Early sobriety is a time for many changes and opportunities; It is the starting point where we make a conscious decision to seek out a new way of living in order to shed our addictive and destructive skins. While early sobriety is the breeding ground for the implementation of new ideas, new behaviors, and new perspectives, it is also a time riddled with shame, regret, guilt, sadness, and anxiety. If we want to take full advantage of the formerly mentioned opportunities, we must be able to block out the cacophony of noises that can bombard us within the latter-mentioned distractions.
The difficulty in blocking out the noises that distract us from the goals we are striving towards is that they typically will remain loud if we don’t face them directly and work to understand what in fact is driving these negative emotions. Take anxiety for example; anxiety is the body’s way of signaling to us that our brain has detected a potential danger that it unsure as to whether or not it has a strategy to overcome this perceived danger. Rather than avoiding the message of anxiety, we need to work to understand what is causing it so that we can turn our attention to fixing the issues. Another common barrier to progress in early sobriety is depression; assuming the depression isn’t biochemical in nature, in which case, medication may be indicated, we can combat depression by simply acting! Feelings of depression are indicators that there is some type of work that needs to be done, and because it isn’t, we are left with minimal “rewards” from our brain that would reinforce whatever positive actions we are taking. If we feel depressed, we can first start with the basics of getting adequate sleep, engaging in physical exercise, and making attempts to socialize and connect with others. This is more easily said than done which anyone who has suffered depression can tell you, but we can’t expect anything to change if we don’t change anything. If guilt, shame, and regret are hovering over us, reminding us that we “screwed up”, we can begin to make amends to those we have hurt in order to relieve ourselves of the burden of these negative states.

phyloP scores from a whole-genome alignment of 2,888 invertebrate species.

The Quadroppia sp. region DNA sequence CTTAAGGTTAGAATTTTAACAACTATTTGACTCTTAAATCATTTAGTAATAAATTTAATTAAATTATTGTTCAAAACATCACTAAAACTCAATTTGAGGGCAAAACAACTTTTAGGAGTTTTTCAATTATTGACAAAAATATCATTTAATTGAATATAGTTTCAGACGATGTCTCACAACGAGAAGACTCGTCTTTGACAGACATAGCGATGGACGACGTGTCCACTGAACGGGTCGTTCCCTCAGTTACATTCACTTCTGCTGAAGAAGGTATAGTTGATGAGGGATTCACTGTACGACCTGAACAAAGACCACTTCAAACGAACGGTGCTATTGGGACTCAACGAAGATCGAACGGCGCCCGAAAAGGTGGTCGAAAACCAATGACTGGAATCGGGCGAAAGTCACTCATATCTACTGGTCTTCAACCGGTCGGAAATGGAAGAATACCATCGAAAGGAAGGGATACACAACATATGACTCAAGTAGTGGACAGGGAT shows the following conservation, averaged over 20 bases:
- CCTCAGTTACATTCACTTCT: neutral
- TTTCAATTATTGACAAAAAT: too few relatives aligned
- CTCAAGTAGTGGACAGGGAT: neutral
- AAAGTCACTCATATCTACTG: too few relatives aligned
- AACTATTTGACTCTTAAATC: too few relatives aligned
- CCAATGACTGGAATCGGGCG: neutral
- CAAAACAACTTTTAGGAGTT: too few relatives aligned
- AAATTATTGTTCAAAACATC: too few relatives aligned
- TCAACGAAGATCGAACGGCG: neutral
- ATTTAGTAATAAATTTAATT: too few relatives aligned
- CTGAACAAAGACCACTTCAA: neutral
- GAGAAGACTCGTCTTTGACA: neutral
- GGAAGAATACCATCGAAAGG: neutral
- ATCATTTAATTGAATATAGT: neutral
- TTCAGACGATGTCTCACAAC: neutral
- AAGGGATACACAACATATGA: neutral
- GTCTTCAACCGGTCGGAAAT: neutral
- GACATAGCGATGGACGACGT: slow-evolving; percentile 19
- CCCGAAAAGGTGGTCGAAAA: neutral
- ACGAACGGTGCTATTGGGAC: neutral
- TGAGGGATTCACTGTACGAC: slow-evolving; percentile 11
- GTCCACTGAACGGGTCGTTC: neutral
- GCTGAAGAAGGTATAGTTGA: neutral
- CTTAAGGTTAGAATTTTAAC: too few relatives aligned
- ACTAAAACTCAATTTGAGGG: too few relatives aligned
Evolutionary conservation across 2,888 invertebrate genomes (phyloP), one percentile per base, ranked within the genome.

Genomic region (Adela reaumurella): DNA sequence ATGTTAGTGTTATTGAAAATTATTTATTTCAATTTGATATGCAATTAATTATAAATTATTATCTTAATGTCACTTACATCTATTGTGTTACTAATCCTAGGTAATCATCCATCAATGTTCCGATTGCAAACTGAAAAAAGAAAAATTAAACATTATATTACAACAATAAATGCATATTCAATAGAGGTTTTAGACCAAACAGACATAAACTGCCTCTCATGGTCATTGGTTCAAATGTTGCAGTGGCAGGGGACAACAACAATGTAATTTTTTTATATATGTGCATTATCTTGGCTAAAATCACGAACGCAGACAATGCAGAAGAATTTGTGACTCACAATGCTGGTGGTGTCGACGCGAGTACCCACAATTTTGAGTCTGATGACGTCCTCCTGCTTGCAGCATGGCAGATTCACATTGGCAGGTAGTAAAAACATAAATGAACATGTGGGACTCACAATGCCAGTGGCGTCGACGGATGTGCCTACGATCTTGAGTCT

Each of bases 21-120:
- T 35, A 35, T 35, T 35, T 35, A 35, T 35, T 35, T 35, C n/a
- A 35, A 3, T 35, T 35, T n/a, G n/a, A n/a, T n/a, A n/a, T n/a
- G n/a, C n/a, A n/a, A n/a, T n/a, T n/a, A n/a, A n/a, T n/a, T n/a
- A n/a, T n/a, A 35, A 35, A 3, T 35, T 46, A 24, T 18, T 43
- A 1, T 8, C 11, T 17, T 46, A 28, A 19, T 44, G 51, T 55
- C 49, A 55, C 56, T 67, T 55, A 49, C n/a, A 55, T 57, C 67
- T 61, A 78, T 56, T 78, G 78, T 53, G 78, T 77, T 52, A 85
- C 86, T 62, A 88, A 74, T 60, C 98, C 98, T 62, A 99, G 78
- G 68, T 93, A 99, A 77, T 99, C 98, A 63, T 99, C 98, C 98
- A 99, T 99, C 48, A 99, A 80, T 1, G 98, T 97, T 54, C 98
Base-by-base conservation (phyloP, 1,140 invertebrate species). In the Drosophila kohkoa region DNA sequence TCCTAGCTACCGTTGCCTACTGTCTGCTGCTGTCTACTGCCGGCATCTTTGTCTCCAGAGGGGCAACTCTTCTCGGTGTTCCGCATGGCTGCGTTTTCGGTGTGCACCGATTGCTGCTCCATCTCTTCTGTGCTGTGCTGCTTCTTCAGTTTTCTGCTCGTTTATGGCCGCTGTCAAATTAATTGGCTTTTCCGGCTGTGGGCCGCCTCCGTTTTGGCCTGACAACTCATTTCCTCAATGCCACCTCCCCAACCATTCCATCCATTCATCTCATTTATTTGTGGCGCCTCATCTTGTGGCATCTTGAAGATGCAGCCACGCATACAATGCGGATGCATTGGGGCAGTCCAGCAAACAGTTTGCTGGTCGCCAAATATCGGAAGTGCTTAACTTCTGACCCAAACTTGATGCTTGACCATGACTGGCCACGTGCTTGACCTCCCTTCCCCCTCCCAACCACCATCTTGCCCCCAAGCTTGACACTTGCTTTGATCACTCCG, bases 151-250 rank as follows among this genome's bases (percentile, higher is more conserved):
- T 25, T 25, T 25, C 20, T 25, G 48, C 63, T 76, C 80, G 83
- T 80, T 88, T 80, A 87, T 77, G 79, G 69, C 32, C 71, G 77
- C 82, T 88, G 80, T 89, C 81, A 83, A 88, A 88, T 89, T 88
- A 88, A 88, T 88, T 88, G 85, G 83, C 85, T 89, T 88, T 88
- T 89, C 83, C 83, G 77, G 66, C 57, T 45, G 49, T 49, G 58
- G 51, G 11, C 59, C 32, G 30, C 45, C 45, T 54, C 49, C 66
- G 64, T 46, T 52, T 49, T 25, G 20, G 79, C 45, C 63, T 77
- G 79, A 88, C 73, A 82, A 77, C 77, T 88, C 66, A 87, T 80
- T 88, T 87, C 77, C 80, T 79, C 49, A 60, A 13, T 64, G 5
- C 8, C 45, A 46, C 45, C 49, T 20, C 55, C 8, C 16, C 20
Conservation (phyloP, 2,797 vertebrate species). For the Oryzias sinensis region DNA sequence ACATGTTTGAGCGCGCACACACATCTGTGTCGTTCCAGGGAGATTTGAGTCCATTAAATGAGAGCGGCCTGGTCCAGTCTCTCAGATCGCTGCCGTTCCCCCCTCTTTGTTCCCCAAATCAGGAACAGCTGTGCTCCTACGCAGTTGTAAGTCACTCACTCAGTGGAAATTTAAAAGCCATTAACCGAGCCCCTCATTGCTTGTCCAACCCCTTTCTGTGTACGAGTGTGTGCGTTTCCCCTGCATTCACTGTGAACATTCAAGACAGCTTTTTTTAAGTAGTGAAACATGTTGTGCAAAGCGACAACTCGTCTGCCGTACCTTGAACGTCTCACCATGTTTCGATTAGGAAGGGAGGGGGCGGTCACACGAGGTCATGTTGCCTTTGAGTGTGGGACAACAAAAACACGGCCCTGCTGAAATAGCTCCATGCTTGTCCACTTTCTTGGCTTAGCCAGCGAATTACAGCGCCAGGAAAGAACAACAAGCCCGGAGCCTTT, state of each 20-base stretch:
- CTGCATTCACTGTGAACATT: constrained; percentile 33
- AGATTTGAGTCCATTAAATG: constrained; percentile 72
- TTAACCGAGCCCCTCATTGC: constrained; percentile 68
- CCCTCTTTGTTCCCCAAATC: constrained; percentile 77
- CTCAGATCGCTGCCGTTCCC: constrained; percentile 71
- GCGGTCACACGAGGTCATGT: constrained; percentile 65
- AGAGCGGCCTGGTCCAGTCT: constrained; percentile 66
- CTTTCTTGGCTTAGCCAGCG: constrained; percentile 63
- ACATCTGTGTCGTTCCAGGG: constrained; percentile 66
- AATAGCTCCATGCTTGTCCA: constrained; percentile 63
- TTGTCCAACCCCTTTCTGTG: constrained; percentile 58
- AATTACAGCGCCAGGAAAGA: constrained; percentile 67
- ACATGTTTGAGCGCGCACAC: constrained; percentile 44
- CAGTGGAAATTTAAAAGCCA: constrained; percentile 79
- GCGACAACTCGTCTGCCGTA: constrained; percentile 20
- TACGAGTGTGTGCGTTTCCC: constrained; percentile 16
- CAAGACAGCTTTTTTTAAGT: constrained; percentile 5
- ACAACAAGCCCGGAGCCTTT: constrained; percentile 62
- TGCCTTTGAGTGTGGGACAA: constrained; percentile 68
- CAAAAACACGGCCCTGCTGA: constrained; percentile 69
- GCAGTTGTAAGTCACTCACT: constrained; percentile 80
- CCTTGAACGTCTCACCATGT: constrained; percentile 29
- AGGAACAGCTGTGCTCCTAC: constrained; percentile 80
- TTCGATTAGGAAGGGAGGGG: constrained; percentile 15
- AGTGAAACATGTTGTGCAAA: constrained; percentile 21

Once we have begun to dispense with these negative emotional states by dealing with them head-on, we can really begin to thrive in recovery and start to embody the person we were meant to be.
Tree House Recovery of Portland, Oregon is a men’s addiction treatment center that teaches our clients how to roll with life’s punches and use the tools they’ve learned throughout the treatment process to stay on top of anything life throws at them. Call (855) 969-5181 to see how we can help you today.